I had just moved to Encinitas after a six-month stay on Maui when I met a group of surfers who had also recently returned from the Valley Isle and were visiting North County from their place of origin, Redondo Beach. The year was 1970, a moderate south swell was running at Swami’s and there was nobody out.
I had just paddled out when a car skidded into what was then a dirt lot and out piled a crew of six, including two surfers destined to become my friends — Steve Cleveland and Allan Tiegan. Steve, a regular foot, and Allan, a goofyfoot, dominated the mushy rights before we paddled in and spoke about our mutual friend Steve Oberg.
I had met Oberg while surfing Honolua Bay the previous winter and we had reconnected in his hometown of Cardiff. Later that evening everyone got together at somebody’s house in Cardiff and we had dinner and parted company. Three years later, while again visiting Maui on my way to Guam and later, Australia, I had everything I owned stolen. As it happened, the Tiegan family owned a house near Lahaina where Allan and Steve were living. There they fed me, housed me and took me to the airport when it was time.
In Guam I found good reef breaks and wrote Steve Cleveland, exaggerating the quality of the surf in true surfer fashion. If I had realized how adaptable he was, I would have been more cautious. Still, he showed up, ready to surf. And we did score some decent island-style right ledges a few days in a row. I left for Australia and he remained in Guam, only to be held up at gunpoint by a group of nervous junkies. Glad I missed that one.
Since Facebook was a lifetime away from being invented, I lost touch with Steve, drifting my way back to Cardiff where I have settled ever since.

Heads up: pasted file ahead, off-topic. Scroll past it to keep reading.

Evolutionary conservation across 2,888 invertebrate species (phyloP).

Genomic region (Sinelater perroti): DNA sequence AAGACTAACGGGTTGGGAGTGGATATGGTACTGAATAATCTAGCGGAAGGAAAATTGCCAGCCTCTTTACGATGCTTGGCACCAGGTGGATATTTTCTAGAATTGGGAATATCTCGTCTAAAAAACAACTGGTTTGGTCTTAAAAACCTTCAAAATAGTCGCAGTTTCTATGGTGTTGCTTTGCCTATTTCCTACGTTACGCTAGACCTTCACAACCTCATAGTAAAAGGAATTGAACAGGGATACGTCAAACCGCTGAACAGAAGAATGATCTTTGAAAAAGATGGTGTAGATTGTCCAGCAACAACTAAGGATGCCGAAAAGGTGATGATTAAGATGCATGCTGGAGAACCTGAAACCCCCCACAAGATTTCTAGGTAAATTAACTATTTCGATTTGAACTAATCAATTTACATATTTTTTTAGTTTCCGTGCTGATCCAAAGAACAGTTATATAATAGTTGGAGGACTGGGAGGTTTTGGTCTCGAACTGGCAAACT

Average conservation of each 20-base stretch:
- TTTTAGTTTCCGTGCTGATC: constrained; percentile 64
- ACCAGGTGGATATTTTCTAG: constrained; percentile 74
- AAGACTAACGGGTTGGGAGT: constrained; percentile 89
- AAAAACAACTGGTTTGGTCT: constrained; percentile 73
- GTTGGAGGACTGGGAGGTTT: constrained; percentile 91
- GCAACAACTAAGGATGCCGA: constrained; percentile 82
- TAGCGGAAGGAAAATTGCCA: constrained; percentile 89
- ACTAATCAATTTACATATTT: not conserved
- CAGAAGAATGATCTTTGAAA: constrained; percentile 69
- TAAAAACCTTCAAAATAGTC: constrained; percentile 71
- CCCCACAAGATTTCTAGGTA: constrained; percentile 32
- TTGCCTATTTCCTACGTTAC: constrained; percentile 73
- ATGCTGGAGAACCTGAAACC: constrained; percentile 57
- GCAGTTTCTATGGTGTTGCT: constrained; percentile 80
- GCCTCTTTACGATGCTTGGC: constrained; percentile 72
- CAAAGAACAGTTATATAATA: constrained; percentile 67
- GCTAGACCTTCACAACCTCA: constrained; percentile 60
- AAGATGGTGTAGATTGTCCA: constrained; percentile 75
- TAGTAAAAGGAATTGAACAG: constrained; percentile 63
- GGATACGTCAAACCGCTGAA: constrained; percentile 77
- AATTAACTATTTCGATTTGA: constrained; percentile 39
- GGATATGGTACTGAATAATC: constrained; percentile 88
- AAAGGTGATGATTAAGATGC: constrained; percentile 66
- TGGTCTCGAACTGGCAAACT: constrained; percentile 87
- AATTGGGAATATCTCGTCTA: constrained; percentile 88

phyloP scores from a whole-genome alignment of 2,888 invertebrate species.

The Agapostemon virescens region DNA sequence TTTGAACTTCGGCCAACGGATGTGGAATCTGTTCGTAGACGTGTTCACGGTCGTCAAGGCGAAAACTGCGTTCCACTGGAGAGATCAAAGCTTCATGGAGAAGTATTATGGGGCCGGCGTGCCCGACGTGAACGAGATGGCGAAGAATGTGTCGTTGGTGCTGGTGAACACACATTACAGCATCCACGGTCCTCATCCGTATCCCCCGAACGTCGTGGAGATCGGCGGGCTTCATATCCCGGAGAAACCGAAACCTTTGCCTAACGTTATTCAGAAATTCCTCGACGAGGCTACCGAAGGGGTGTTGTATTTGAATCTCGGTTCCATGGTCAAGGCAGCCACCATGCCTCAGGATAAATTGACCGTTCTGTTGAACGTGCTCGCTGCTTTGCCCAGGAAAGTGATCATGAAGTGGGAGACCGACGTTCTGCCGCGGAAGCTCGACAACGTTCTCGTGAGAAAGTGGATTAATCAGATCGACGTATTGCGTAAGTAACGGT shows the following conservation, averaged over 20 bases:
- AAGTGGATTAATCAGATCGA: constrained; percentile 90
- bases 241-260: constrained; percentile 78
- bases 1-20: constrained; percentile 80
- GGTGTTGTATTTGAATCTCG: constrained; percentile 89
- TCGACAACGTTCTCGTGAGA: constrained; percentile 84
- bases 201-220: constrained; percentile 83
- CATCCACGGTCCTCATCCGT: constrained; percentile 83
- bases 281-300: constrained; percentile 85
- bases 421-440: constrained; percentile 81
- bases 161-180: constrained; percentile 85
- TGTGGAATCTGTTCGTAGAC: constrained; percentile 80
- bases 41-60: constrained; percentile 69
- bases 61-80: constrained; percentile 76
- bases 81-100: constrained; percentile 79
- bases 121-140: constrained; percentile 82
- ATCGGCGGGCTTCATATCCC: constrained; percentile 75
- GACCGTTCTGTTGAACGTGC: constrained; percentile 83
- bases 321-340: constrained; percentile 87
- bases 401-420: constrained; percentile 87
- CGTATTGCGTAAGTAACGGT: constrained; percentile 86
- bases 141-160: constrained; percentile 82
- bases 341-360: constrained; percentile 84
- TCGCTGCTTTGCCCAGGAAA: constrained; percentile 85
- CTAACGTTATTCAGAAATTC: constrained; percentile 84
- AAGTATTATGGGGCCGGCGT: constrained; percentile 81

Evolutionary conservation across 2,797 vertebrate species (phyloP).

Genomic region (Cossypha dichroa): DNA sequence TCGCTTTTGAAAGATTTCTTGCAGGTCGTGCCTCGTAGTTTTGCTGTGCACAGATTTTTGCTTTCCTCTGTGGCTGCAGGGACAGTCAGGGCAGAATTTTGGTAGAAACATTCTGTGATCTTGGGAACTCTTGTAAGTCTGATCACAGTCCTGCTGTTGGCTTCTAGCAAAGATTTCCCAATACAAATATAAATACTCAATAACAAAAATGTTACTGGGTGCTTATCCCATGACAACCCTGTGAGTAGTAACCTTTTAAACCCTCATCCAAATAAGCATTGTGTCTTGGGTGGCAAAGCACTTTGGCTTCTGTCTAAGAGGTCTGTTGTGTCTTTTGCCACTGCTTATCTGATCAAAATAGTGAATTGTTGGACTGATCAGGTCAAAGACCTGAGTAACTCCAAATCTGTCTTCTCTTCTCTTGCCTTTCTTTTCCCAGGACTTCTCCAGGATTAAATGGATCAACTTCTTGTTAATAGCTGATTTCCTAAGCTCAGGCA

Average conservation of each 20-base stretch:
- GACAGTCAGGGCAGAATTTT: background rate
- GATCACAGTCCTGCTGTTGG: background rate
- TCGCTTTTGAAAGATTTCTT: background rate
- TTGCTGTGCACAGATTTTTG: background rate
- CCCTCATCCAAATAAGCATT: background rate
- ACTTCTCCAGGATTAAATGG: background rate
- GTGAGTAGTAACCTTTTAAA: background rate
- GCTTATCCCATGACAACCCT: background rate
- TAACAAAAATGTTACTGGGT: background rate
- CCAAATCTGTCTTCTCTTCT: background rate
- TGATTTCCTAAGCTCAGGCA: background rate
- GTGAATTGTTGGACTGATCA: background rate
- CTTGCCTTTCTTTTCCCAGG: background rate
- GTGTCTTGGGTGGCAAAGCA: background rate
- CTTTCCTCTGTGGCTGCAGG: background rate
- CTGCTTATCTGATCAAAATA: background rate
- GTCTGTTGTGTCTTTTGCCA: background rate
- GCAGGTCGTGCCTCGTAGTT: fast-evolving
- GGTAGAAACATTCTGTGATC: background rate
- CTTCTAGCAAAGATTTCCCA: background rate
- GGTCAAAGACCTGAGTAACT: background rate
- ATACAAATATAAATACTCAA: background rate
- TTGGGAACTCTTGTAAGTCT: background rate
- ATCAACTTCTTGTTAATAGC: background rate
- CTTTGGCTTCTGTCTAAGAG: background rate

We didn’t connect again until the early 1990s, when I told him my idea for the first longboarding film of it’s time, “On Safari To Stay,” starring then unknown surfers Joel Tudor and Wingnut. The film, which Steve produced and I directed and narrated, resonated with quite a few longboarders at the time, sparked my writing career and offering Steve the stimulus for his next film which he shot, edited and directed himself, “On Safari Again.” Departing from the Safari title, Steve’s next hit was “Another State of Mind.” Now, moving as far from as possible from safari, he delivers “Fresh Fruits for Rotten Vegetables,” which mixes long and shortboards along with an organic and generous offering of alternative surf craft.
But don’t let the title mislead you — this is perhaps Cleveland’s most hardcore film to date. More like a smoothie than a platter, Cleveland reveals without narration that surfing is whatever you dream it can be. A clean blend of the finest longboarders, finless practitioners and brash shortboards, accompanied by a driving soundtrack. It’s a long ways from Joel and Wingnut hanging five in Mexico to retro surf tunes. And it fulfills the greatest compliment possible for a surf film, sending you into the water the next day to try getting five-second barrels and 20-second nose rides.
A life well spent in the ocean reflects in a well-crafted and energetic state of the art surf film. Well done, Steve. See in the lineup and sorry I exaggerated about Guam. The waves at Pipes today were double overhead, offshore and spitting. Nobody out. It’s only a short drive to prove me wrong.
A nice feature via these times is that Cleveland’s latest can be previewed on YouTube and ordered through Surfcraft Media Production, by pushing a few keys and visiting www.surfcraftmedia.com.
Filed Under: Sea Notes